Šatna je do odvolání v provozu každý všední den 7–13 h.


Pavement patterns can be designed to improve gait in Parkinson's disease patients

prof. Ing. arch. Irena Šestáková, Ing. arch. Jan Tomandl, Ph.D.

Background: Public spaces are usually designed with respect to various patient populations, but not Parkinson's disease. The objective of this study was to explore what type of easily applicable visual cueing might be used in public spaces and some interiors to improve gait in people with Parkinson's disease. Methods: Thirty-two patients with freezing of gait walked an 8-meter track on 6 different floor patterns in single- and dual-task conditions in random sequence. The reference pattern was a virtual large transverse chessboard, and the other patterns differed either in size (small floor stones), orientation (diagonal), nature (real paving), regularity (irregular), or no pattern. Time, number of steps, velocity, step length, cadence, and dual-task effect were calculated. The number and total duration of freezing episodes were analyzed. Results: Virtual, large, transverse floor stones improve time (P = 0.0101), velocity (P = 0.0029), number of steps (P = 0.0291), and step length (P = 0.0254) in Parkinson's disease patients compared with walking on no pattern. Virtual floor stones were superior in time and velocity to the real ones. Transverse floor stones were better than diagonal, whereas regular pattern stones were superior to irregular in some gait parameters. Subjectively, the reference pattern was preferred to the irregular one and to no pattern. No direct effect on freezing of gait was observed. Conclusions: Parkinson's disease patients may benefit from floor patterns incorporating transverse oriented large rectangular visual cues. Because public space can be regulated with respect to people with medical conditions, the relevant legislative documents should be extended to allow for parkinsonian gait disorder. © 2019 International Parkinson and Movement Disorder Society. © 2019 International Parkinson and Movement Disorder Society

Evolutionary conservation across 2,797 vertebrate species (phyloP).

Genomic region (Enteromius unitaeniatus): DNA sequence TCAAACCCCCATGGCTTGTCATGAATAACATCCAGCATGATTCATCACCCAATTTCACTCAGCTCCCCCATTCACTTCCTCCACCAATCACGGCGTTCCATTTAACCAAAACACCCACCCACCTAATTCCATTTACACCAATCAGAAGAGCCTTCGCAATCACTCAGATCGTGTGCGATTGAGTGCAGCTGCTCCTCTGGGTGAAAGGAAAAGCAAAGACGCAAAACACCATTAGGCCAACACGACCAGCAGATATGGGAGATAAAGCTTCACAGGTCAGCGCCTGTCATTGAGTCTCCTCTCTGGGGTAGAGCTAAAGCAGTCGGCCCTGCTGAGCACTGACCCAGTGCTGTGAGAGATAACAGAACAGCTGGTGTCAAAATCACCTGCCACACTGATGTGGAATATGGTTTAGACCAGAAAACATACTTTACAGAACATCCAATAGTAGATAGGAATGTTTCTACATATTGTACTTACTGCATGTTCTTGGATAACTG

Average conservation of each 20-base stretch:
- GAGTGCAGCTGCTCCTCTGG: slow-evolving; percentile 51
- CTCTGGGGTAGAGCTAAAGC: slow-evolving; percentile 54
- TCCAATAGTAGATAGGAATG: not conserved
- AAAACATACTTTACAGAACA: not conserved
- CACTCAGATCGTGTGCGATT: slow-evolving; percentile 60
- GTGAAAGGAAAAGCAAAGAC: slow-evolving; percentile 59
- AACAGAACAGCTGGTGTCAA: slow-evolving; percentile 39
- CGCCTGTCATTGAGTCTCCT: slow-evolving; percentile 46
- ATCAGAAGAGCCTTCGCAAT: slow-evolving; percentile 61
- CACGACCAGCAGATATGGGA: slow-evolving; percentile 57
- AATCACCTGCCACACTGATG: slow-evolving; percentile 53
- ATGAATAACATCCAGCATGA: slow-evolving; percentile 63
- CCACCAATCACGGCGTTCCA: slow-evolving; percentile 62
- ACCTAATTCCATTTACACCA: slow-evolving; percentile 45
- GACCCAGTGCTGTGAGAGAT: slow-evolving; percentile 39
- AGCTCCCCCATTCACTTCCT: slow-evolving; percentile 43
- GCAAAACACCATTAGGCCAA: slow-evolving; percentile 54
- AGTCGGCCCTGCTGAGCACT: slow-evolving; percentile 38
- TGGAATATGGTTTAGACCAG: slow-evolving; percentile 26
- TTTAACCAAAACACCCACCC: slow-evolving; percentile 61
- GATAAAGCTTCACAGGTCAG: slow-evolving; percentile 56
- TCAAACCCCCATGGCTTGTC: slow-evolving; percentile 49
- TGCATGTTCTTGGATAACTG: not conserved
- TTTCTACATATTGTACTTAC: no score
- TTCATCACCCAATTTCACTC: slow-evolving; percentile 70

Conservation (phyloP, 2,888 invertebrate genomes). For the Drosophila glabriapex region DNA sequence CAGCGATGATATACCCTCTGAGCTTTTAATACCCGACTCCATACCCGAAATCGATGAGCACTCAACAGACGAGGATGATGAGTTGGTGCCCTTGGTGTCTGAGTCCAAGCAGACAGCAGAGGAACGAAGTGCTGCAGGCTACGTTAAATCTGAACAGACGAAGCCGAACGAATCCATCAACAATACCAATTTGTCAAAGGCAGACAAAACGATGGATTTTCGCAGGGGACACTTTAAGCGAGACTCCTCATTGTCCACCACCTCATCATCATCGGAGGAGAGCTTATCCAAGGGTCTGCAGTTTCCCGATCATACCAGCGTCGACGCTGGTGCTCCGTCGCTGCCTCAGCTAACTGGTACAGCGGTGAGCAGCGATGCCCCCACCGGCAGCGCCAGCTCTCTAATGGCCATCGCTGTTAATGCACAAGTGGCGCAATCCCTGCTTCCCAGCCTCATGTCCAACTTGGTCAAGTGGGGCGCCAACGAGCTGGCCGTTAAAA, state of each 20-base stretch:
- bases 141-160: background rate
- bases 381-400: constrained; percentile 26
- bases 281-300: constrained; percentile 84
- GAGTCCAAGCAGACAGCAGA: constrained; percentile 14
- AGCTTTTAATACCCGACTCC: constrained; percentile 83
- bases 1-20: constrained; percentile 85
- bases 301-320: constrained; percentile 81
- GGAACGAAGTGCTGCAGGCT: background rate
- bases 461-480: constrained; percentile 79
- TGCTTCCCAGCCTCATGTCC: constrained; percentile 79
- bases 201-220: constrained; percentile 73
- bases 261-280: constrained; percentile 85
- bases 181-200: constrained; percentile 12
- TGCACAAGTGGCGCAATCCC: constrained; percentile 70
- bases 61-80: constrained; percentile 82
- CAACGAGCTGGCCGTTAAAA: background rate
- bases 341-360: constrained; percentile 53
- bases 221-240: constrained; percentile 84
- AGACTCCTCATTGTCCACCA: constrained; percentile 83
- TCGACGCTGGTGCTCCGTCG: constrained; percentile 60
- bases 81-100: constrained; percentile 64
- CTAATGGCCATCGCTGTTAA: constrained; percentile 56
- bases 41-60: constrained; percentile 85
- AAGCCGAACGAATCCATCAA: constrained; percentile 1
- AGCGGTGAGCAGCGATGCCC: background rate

Za obsah této stránky zodpovídá: prof. Ing. arch. Petr Vorlík, Ph.D.